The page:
Meadows described the impeachment effort against the former president as “political theater.”

    “It’s really about Democrats trying to once again make a political point,” he said. “This whole impeachment is designed to remove someone from office. President Trump is a private citizen at this point. And yet they can’t stand it. They have to continue to go ahead and try to put forth some kind of narrative that scores political points.”

    He added, “But we have seen it before. The American people are not going to have it. We have already had 45 senators say that this is unconstitutional. But it’s more than that. It’s a violation of due process. It’s not what our founding fathers set up. And it sets a very bad precedent of future officeholders.”

    Attorneys for Trump on Monday set out their defense for his Senate impeachment trial, arguing that the Senate has no jurisdiction to try a former official, that the House’s charge against the 45th president is deficient, that their client was deprived of due process and had his right to free speech violated by the article of impeachment.

    In the 78-page trial memorandum, the attorneys posit that the Senate taking up the impeachment amounts to a bill of attainder, an act that the Constitution prohibits the legislature from taking because it would amount to inflicting punishment without a jury trial. The defense also contends that the “incitement” accusation is contradicted by the plain text of the transcript of the president’s Jan. 6 speech.

    “The Article of Impeachment presented by the House is unconstitutional for a variety of reasons, any of which alone would be grounds for immediate dismissal. Taken together, they demonstrate conclusively that indulging House Democrats’ hunger for this political theater is a danger to our Republic democracy and the rights that we hold dear,” the trial memo, authored by Bruce Castor, David Schoen, and Michael van der Veen, states.

    1. The President does not need anyone else’s approval or agreement to deploy the DC National Guard.

      1. Yes he does. He has wanted to deploy the NG all year in cities across he nation. But Mayors in those cities refused. The President does not have local jurisdiction, and can only offer help.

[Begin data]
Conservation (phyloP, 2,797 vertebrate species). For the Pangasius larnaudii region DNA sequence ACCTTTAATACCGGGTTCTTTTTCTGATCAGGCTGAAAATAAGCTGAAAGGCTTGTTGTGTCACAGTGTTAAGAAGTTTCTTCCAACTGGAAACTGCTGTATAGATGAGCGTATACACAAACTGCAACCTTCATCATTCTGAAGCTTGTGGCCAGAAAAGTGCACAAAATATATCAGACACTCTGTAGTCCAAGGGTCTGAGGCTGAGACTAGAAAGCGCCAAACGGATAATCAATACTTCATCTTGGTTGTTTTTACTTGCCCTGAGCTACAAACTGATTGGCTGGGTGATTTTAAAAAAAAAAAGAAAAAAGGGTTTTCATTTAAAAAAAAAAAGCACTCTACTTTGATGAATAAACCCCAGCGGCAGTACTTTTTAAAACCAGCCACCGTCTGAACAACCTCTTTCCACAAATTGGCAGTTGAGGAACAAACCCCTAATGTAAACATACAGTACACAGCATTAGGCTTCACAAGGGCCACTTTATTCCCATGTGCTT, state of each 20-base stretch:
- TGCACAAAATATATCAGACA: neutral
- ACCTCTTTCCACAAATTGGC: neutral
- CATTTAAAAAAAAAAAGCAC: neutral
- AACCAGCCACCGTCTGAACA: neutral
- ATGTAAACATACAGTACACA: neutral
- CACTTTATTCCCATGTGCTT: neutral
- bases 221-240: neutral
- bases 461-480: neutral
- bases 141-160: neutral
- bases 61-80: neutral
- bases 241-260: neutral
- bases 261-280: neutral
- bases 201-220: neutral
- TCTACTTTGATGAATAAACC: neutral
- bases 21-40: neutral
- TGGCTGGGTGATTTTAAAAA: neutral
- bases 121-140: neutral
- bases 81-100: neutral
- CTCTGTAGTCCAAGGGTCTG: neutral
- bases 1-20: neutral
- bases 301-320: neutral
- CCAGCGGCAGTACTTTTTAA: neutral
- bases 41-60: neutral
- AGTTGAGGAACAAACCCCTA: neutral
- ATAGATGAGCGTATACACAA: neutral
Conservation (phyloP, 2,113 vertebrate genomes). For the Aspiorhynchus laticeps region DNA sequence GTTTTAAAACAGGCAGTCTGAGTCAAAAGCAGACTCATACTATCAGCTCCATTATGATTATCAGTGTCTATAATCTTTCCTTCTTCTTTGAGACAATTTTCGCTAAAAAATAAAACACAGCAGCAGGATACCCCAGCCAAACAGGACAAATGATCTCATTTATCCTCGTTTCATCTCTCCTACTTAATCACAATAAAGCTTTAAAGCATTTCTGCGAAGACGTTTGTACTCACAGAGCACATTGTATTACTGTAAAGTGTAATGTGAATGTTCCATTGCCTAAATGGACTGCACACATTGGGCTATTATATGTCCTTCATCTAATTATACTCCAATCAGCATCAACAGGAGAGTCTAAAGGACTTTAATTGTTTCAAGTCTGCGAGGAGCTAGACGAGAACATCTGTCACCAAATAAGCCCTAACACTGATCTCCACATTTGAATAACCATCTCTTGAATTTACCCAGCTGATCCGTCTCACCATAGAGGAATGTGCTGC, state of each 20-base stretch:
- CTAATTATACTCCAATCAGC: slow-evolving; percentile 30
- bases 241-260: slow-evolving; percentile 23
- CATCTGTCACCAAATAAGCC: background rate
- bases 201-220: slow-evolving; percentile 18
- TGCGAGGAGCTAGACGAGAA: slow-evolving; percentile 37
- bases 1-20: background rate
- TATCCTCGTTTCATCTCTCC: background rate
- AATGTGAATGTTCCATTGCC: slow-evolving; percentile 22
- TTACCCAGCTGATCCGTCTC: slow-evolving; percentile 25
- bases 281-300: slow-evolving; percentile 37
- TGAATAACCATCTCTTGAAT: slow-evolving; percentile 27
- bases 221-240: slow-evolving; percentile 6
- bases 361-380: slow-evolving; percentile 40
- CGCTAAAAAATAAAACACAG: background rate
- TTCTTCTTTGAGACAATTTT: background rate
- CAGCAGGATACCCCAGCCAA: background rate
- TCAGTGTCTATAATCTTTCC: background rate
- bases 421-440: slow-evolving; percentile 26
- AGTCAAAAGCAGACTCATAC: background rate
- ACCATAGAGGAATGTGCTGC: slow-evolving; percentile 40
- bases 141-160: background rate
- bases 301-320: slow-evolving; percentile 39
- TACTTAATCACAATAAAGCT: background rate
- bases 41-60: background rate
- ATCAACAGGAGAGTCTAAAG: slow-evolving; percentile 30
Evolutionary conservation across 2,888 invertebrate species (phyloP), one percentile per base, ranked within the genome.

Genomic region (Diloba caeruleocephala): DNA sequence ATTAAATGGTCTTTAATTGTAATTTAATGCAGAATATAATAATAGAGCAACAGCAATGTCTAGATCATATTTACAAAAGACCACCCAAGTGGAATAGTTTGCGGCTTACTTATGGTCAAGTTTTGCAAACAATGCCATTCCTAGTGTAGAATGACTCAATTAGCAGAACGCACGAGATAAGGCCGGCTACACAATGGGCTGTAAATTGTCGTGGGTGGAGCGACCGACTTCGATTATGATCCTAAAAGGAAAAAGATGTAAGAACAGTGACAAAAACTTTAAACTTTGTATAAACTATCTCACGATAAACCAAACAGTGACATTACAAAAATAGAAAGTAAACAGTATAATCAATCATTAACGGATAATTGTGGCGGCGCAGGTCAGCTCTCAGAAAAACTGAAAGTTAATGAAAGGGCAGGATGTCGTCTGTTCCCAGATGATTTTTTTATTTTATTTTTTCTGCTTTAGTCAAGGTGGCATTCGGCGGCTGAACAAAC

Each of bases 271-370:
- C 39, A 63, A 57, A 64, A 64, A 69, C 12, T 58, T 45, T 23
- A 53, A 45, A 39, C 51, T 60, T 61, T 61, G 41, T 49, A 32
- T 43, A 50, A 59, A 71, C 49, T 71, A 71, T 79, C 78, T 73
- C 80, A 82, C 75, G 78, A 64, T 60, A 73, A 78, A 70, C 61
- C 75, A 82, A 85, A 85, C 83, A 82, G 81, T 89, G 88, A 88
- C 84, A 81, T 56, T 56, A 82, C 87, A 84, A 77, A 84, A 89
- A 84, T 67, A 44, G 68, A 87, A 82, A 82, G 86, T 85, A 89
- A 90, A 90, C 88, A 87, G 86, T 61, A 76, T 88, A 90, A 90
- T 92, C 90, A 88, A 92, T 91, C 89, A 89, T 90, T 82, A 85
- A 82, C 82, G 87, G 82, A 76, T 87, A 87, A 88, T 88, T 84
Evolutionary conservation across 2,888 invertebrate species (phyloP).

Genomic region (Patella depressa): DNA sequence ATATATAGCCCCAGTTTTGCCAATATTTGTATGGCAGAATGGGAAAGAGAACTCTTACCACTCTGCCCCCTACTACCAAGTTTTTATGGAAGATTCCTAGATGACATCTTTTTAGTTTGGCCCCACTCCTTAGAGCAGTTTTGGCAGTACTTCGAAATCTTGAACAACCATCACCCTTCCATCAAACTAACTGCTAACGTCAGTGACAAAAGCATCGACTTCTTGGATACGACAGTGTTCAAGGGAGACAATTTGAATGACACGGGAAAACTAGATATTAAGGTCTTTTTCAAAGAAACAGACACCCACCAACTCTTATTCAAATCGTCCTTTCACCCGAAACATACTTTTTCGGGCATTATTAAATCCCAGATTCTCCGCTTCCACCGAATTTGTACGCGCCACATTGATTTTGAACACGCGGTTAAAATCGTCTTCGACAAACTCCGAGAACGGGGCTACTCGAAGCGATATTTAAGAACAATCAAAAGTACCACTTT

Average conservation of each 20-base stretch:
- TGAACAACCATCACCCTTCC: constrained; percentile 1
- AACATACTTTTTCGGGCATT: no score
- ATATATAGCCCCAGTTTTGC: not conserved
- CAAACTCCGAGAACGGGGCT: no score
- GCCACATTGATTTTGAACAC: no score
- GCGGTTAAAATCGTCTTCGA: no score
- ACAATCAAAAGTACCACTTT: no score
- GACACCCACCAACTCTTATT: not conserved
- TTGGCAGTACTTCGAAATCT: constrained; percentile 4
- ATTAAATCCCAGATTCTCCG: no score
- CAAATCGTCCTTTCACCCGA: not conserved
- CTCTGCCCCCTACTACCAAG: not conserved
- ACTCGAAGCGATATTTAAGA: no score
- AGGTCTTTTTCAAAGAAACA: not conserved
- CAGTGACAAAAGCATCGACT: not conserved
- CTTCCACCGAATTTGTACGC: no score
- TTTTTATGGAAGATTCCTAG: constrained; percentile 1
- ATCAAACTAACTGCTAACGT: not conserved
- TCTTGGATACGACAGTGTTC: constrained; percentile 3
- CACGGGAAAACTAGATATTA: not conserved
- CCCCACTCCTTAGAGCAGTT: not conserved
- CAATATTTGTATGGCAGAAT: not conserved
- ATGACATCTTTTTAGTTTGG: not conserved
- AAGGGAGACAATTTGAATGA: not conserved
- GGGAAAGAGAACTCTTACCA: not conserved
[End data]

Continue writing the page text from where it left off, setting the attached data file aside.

8. Jonathan: In two columns now you continue to defend Trump’s incitement to insurrection on January 6; first claiming that Trump’s speech is protected by the First Amendment–despite the overwhelming weight of constitutional authority to the contrary. In this column you refer to the CNN report indicating a “senior aide” to Trump apparently saw Trump watching the TV coverage of the Capitol riot in real time was “loving watching the Capitol mob”. Testimony by the “senior aide” would obviously go to Trump’s state of mind but this evidence was apparently not available to the House at the time they were debating the one article of impeachment. So why blame the House? But even had the House had the CNN report then and called the “senior aide” to testify do you really think Trump would have allowed his aide to testify? In the first impeachment House investigation Trump refused to allow administration officials to testify and refused to provide requested documents. It would have been a time consuming and futile effort for the House to make this mistake in the second impeachment. There is no requirement for long hearings and witnesses because the House acts more like a grand jury. The House indicts and the Senate conducts the trial and can call any and all witnesses to testify notwithstanding the fact the House did not.